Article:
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Bernhard Berenson

The emancipation of the individual had a direct effect on the painter in freeing him from his guild. It now occurred to him that possibly he might become more proficient and have greater success if he deserted the influences he was under by the accident of birth and residence, and placed himself in the school that seemed best adapted to foster his talents. This led to the unfortunate experiment of Eclecticism which checked the purely organic development of the separate schools.

Tintoretto stayed at home, but he felt in his own person a craving for something that Titian could not teach him. The Venice he was born in was not the Venice of Titian's early youth, and his own adolescence fell in the period when Spain was rapidly making herself mistress of Italy. The haunting sense of powers almost irresistible gave a terrible fascination to Michelangelo's works, which are swayed by that sense as by a demonic presence. Tintoretto felt this fascination because he was in sympathy with the spirit which took form in colossal torsoes and limbs.

That feeling for reality which made the great painters look upon a picture as the representation of a cubic content of atmosphere enveloping all the objects depicted, made them also consider the fact that the given quantity of atmosphere is sure to contain other objects than those the artist wants for his purpose. He is free to leave them out, of course, but in so far as he does, so far is he from producing an effect of reality.

Among the Italian schools of painting the Venetian has, for the majority of art-loving people, the strongest and most enduring attraction. In the course of the present brief account of the life of that school we shall perhaps discover some of the causes of our peculiar delight and interest in the Venetian painters, as we come to realise what tendencies of the human spirit their art embodied, and of what great consequence their example has been to the whole of European painting for the last three centuries.

While all these advances were being made, the art of portraiture had not stood still. Its popularity had only increased as the years went on. Titian was too busy with commissions for foreign princes to supply the great demand there was in Venice alone. Tintoretto painted portraits not only with much of the air of good breeding of Titian's likenesses, but with even greater splendour, and with an astonishing rapidity of execution. The Venetian portrait, it will be remembered, was expected to be more than a likeness.

The Church from the first took account of the influence of colour as well as of music upon the emotions. From the earliest times it employed mosaic and painting to enforce its dogmas and relate its legends, not merely because this was the only means of reaching people who could neither read nor write, but also because it instructed them in a way which, far from leading to critical enquiry, was peculiarly capable of being used as an indirect stimulus to moods of devotion and contrition.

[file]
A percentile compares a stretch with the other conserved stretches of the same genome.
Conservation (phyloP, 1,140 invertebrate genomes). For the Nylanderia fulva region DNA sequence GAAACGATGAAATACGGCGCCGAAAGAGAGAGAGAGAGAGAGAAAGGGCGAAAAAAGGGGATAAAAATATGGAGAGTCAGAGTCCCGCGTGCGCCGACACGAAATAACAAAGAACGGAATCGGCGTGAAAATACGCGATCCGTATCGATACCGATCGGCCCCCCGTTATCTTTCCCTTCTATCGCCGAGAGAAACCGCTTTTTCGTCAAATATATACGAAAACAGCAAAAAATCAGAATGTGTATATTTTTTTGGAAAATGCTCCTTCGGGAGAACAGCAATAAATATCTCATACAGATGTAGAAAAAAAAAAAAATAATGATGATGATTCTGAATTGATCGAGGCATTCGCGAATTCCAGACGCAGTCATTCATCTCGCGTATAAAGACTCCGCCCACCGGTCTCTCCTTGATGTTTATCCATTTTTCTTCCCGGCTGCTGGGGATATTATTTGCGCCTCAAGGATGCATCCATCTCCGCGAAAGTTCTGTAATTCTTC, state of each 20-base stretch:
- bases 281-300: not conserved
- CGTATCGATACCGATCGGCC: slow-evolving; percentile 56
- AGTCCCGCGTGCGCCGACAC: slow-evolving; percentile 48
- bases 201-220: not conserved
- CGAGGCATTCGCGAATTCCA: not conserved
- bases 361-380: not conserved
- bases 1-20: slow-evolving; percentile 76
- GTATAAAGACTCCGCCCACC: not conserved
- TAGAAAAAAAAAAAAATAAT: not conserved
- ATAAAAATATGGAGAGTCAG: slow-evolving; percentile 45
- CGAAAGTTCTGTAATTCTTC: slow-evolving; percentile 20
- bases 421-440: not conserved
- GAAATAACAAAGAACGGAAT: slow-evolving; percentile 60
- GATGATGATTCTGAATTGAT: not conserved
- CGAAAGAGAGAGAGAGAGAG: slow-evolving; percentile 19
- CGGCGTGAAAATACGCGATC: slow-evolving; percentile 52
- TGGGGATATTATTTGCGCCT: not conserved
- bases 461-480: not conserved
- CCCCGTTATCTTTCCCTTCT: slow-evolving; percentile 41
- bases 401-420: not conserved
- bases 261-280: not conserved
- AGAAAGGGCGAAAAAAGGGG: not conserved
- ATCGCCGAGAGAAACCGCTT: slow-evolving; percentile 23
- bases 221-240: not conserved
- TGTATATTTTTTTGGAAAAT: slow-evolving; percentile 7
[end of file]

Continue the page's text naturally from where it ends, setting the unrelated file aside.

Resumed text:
The Venetian provinces were held together not merely by force of rule. In language and feeling no less than in government, they formed a distinct unit within the Italian peninsula. Painting being so truly a product of the soil as it was in Italy during the Renaissance, the art of the provinces could not help holding the same close relation to the art of Venice that their language and modes of feeling held.

—The thousand years that elapsed between the triumph of Christianity and the middle of the fourteenth century have been not inaptly compared to the first fifteen or sixteen years in the life of the individual. Whether full of sorrows or joys, of storms or peace, these early years are chiefly characterised by tutelage and unconsciousness of personality. But toward the end of the fourteenth century something happened in Europe that happens in the lives of all gifted individuals. There was an awakening to the sense of personality.

Paolo was the product of four or five generations of Veronese painters, the first two or three of which had spoken the language of the whole mass of the people in a way that few other artists had ever done. Consequently, in the early Renaissance, there were no painters in the North of Italy, and few even in Florence, who were not touched by the influence of the Veronese. But Paolo's own immediate predecessors were no longer able to speak the language of the whole mass of the people.

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